Dear Editor: Wisconsin is not an administrative state, nor were we designed to be an administrative state. Our organization is established by our state constitution, which borrows heavily from our federal constitution. It is organized from most to least powerful. It begins with the people, then sets out the Assembly, the Senate, then the governor and finally the court system.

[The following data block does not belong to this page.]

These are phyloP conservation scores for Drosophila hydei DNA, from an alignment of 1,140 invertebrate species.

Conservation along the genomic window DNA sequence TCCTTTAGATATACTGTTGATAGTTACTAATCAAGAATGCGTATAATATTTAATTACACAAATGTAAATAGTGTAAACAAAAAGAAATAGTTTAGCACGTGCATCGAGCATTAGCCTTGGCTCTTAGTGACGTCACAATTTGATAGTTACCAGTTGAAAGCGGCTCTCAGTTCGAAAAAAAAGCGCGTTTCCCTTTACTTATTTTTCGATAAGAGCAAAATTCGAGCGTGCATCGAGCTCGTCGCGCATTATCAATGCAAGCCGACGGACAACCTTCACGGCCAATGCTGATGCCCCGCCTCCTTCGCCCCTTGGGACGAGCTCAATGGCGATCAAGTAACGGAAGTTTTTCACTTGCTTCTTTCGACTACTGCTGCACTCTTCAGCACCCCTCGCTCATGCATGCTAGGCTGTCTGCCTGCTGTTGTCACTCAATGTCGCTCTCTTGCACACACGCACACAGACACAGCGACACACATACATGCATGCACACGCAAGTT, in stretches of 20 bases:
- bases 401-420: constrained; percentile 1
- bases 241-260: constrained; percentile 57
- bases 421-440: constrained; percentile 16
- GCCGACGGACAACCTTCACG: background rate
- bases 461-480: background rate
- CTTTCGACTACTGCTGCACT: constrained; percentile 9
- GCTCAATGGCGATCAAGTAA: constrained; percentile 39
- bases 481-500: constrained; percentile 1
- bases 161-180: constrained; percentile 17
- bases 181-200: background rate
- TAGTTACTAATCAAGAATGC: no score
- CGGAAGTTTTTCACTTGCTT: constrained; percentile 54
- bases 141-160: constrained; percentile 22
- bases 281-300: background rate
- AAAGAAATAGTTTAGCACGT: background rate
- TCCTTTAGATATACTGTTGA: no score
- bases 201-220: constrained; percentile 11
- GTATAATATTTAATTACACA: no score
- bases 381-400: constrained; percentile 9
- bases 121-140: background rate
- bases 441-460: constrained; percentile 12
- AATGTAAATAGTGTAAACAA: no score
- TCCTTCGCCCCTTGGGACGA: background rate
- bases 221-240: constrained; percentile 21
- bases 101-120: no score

In other words, our representatives and senators are the most powerful body within our government. The elected representatives who know us best, who live in our neighborhoods, drive on the roads we drive on, send their kids to the same schools as our kids, shop where we shop and pay the same taxes we pay, these representatives who know us best do and should have the most power. Because of those shared daily experiences, our duly elected legislators represent the true will of the people. To our legislators: stand up. Recognize the power that you have. When a department head, administrator or judge makes a rule or sets a procedure that behaves like a law, get involved. You representatives and senators, you are the real power in our government. We are not an administrative state.
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